We have posted a collection of transcripts of conversations involving and directly related to the long Senate career of Senator Edward "Ted" Kennedy. Drawing from the JFK, LBJ, and Nixon tapes, it includes calls between the newly elected Senator and his older brother, President John F. Kennedy; calls with President Johnson during the 1964 election campaign while bedridden recovering from a broken back suffered during a plane crash; and President Nixon's efforts to spy on Kennedy in the leadup to the 1972 election.
In this telephone call, the only two men to have ever beaten Richard Nixon∇ in elections compared notes. The call took place the day after the November 6, 1962, mid-term elections.
Pat Brown, a Democrat, had won re-election as Governor of California, beating Republican challenger and former Vice President, Richard M. Nixon. In publicly conceding on the morning of November 7, Nixon had blamed the press for his defeat, famously declaring to gathered reporters that "You won't have Nixon to kick around anymore because, gentlemen, this is my last press conference." Political commentators regarded Nixon's political career over.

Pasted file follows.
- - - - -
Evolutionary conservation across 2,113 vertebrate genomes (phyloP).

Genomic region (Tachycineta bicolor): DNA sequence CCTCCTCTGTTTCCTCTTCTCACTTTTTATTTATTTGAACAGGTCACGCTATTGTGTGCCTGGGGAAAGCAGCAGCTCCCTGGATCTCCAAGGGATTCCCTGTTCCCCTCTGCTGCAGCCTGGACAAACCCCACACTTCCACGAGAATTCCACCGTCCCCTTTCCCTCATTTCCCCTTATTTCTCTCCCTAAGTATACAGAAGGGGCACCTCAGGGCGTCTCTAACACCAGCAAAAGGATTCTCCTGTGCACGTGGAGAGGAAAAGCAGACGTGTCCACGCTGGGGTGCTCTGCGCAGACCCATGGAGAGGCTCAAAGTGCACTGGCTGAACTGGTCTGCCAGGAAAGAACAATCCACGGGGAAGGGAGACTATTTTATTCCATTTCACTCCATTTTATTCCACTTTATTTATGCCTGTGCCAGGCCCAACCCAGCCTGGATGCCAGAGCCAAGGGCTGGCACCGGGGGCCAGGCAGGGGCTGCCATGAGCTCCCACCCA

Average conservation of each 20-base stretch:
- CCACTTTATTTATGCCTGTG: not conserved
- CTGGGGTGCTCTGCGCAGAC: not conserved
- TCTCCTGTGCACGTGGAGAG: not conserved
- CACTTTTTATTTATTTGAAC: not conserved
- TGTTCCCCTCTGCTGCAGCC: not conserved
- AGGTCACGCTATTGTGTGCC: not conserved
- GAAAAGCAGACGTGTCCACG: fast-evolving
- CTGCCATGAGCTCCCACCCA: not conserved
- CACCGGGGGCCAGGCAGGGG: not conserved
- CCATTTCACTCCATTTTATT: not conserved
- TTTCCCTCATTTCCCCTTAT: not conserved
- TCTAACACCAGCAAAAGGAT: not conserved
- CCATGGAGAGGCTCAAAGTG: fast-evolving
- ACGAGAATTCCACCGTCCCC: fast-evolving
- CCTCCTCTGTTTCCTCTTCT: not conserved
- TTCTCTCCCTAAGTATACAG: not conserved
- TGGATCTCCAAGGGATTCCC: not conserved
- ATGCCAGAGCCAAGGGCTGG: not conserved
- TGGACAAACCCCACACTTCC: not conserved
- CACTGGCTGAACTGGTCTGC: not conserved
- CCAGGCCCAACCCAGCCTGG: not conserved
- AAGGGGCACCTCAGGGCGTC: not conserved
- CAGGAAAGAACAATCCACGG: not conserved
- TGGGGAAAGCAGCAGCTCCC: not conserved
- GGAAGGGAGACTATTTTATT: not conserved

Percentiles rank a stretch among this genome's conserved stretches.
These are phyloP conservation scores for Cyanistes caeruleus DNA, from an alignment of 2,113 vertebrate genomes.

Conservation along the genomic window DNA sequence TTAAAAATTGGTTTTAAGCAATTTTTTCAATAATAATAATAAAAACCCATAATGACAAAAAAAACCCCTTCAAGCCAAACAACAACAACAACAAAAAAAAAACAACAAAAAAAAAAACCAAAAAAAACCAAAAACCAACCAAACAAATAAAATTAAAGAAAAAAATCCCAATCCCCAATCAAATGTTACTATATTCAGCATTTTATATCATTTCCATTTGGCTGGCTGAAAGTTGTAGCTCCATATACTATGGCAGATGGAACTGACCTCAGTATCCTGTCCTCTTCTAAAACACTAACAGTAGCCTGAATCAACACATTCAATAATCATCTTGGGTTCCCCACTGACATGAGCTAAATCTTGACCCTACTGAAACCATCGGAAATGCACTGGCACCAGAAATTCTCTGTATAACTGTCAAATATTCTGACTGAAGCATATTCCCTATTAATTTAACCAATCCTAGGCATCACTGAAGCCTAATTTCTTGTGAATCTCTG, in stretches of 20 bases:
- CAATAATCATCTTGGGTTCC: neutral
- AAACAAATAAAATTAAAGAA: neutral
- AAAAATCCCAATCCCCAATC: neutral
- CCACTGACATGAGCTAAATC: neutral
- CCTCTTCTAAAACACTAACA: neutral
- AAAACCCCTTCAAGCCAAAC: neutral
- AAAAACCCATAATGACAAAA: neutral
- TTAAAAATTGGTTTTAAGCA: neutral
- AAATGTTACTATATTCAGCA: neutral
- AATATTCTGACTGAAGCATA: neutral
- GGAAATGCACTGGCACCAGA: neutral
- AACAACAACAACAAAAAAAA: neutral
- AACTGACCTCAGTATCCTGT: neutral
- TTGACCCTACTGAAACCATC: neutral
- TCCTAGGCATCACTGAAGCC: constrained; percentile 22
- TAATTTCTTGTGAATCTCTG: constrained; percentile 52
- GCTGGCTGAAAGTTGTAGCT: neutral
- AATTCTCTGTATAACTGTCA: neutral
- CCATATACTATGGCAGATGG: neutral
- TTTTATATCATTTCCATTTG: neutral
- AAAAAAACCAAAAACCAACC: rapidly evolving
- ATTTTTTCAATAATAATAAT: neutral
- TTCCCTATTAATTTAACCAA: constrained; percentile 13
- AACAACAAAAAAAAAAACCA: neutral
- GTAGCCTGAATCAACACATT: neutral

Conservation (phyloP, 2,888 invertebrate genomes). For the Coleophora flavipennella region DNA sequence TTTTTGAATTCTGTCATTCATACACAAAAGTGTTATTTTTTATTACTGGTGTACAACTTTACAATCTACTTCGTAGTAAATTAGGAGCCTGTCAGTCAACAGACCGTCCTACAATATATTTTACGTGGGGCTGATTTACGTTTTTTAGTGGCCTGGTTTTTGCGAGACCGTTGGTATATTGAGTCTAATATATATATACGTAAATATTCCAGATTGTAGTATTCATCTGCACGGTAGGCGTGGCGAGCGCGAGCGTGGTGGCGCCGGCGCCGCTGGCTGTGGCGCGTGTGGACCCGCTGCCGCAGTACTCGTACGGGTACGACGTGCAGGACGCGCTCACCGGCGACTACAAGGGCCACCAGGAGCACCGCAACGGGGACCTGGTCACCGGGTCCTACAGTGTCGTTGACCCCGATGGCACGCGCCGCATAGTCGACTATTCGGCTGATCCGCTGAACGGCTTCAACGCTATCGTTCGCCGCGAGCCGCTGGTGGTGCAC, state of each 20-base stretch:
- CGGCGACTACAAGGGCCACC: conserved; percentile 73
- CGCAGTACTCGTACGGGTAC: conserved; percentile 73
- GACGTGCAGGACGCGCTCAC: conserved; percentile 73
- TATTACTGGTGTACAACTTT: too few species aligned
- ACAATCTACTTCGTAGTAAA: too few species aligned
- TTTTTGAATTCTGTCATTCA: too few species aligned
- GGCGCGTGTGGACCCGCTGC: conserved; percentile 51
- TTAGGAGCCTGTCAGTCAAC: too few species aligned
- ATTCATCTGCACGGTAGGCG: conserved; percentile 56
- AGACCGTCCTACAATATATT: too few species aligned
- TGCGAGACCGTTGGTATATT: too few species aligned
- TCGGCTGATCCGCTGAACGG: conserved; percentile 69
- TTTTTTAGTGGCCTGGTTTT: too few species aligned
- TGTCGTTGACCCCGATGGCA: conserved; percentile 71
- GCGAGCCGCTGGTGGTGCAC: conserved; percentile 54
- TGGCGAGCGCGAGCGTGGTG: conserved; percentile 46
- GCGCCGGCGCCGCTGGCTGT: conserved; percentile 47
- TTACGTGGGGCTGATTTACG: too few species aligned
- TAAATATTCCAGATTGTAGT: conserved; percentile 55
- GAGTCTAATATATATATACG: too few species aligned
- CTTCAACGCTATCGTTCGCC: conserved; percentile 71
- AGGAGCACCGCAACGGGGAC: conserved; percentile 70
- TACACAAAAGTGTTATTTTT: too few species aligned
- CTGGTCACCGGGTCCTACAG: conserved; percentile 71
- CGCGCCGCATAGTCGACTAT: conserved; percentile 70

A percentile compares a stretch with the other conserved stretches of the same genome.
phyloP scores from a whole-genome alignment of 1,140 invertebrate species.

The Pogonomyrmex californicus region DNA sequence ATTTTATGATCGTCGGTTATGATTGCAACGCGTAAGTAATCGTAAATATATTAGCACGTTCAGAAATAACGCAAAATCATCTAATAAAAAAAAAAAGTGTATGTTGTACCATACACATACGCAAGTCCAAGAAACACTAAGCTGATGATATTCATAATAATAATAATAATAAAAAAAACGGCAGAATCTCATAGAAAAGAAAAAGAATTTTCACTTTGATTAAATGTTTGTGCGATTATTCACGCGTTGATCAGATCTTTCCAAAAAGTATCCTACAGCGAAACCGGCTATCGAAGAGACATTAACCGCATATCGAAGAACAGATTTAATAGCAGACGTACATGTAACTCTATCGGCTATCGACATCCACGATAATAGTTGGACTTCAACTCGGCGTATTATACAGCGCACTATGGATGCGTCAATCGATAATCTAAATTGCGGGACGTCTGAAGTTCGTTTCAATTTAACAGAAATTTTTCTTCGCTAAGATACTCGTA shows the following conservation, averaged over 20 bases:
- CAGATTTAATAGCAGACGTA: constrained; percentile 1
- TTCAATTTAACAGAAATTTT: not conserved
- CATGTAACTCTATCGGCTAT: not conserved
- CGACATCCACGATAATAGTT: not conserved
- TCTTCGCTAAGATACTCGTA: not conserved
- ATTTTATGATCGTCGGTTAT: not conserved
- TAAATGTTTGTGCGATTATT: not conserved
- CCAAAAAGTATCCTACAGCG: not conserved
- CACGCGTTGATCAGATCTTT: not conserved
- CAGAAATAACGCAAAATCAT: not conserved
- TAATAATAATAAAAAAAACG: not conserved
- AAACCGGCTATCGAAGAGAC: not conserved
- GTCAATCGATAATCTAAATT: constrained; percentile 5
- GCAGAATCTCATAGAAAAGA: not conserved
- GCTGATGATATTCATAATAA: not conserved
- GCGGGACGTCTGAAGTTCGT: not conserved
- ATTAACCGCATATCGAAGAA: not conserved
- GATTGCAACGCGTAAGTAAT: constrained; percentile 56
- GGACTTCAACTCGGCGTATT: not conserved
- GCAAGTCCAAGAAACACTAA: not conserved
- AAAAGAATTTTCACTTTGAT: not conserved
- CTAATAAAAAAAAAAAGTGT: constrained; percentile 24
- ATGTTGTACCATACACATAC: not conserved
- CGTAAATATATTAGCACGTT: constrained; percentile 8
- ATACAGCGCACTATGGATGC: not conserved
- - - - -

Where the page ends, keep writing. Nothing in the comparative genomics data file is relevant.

Note: The audio quality of this recording is poor. Frequent skipping of the Dictabelt needle has resulted in frequent repetition and difficulty in rendering a coherent transcript.
Following the "March on Washington" and Dr. Martin Luther King Jr.'s "I Have a Dream" speech earlier in the day, President Kennedy met with civil rights leaders at the White House. The topics under discussion were the event itself. the details of civil rights legislation then moving through Congress, and strategies for empowering black Americans. The NAACP's Roy Wilkens begins this segment, offering reasons for the march's success.